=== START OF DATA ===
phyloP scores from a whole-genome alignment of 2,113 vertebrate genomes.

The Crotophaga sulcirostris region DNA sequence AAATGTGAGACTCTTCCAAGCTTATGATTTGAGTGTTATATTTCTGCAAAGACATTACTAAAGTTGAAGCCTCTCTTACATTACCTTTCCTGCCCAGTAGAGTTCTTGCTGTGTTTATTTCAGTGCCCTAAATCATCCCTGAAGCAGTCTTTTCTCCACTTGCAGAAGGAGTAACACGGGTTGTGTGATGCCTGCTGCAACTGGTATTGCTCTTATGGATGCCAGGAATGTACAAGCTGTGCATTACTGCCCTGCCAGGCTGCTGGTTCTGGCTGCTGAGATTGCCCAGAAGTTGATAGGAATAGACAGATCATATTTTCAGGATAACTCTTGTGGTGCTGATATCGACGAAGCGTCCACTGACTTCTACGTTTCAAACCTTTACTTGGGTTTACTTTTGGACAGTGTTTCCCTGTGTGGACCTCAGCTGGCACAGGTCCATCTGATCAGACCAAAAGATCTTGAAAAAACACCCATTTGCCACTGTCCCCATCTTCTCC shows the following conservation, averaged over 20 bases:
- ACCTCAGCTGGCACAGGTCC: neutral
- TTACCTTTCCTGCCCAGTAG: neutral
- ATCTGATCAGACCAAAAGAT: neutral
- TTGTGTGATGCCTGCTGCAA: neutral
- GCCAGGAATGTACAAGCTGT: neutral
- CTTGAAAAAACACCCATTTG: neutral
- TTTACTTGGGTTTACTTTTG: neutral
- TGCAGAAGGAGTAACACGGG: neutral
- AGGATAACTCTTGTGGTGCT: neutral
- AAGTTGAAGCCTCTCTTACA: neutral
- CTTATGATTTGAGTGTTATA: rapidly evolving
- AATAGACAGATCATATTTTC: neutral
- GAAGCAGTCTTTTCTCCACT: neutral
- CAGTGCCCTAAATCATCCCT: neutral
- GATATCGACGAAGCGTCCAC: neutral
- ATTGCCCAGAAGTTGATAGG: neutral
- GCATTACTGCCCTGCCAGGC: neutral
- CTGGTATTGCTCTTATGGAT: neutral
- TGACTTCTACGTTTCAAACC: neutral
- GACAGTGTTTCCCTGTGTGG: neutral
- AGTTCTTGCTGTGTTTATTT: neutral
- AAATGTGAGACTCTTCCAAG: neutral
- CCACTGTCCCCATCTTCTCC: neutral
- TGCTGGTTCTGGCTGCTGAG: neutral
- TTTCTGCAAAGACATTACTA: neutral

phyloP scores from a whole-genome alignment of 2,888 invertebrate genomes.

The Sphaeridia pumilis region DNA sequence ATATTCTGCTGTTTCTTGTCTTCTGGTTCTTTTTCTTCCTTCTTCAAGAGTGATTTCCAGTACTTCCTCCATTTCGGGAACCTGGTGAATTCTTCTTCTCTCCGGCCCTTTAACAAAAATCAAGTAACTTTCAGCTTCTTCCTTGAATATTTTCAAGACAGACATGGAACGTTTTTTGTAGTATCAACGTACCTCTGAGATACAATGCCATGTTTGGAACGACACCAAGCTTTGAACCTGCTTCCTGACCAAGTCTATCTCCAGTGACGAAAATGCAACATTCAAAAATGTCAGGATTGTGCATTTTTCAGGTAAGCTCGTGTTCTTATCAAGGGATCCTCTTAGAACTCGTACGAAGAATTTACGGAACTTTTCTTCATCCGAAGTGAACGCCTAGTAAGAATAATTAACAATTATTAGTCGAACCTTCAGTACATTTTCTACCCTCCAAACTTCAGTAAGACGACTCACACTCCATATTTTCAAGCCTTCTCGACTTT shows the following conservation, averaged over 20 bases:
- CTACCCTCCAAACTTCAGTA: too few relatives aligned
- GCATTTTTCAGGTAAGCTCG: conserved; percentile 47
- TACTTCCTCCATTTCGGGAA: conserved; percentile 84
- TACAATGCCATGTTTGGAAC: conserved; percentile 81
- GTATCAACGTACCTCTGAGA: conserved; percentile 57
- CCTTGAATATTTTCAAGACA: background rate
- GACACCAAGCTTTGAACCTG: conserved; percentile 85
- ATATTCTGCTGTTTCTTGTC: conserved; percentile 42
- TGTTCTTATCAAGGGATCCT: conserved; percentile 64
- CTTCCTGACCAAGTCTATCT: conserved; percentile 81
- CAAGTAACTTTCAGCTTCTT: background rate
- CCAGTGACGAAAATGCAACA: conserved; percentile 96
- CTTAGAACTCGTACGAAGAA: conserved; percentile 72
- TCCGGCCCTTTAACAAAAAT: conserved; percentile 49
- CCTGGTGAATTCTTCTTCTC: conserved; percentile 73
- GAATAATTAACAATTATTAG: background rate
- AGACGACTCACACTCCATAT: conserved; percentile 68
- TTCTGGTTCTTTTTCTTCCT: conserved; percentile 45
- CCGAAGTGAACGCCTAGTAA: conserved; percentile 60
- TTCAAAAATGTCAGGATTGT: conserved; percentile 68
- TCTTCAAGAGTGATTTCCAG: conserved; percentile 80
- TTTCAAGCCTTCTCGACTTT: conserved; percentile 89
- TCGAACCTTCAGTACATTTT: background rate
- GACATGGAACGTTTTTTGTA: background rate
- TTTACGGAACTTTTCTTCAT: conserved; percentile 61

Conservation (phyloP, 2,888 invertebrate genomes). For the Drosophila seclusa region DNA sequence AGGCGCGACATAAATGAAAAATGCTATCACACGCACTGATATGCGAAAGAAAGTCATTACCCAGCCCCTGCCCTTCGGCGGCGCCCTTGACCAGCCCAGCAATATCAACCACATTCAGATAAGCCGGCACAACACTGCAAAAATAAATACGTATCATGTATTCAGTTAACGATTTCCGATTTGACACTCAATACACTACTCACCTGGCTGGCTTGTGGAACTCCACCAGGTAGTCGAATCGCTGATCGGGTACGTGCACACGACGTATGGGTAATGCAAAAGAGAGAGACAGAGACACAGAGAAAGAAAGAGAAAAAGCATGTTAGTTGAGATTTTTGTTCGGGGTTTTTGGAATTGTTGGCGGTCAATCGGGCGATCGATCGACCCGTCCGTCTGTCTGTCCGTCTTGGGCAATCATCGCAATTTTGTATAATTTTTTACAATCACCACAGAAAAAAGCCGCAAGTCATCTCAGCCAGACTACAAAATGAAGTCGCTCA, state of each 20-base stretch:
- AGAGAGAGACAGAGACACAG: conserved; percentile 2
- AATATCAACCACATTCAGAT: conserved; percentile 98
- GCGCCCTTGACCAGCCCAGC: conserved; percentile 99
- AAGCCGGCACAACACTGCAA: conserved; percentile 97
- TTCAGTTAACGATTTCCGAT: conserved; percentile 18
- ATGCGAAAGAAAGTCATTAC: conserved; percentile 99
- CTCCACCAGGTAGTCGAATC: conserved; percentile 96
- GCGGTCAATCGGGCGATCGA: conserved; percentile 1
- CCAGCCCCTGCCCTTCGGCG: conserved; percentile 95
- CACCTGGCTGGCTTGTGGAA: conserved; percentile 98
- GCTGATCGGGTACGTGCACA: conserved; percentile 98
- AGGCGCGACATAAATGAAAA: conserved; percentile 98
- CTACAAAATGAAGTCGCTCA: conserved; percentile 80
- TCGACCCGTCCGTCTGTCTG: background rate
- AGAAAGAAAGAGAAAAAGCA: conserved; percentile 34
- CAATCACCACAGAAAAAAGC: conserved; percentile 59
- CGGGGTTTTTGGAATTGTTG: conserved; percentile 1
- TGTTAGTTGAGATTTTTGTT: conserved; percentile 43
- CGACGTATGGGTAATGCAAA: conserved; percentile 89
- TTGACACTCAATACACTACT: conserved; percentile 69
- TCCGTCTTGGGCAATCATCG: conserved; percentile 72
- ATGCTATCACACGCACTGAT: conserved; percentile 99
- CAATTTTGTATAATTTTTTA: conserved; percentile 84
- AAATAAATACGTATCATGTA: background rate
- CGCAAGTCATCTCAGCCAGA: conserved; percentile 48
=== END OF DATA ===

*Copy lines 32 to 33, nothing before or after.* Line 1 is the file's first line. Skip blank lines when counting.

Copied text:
- TACTTCCTCCATTTCGGGAA: conserved; percentile 84
- TACAATGCCATGTTTGGAAC: conserved; percentile 81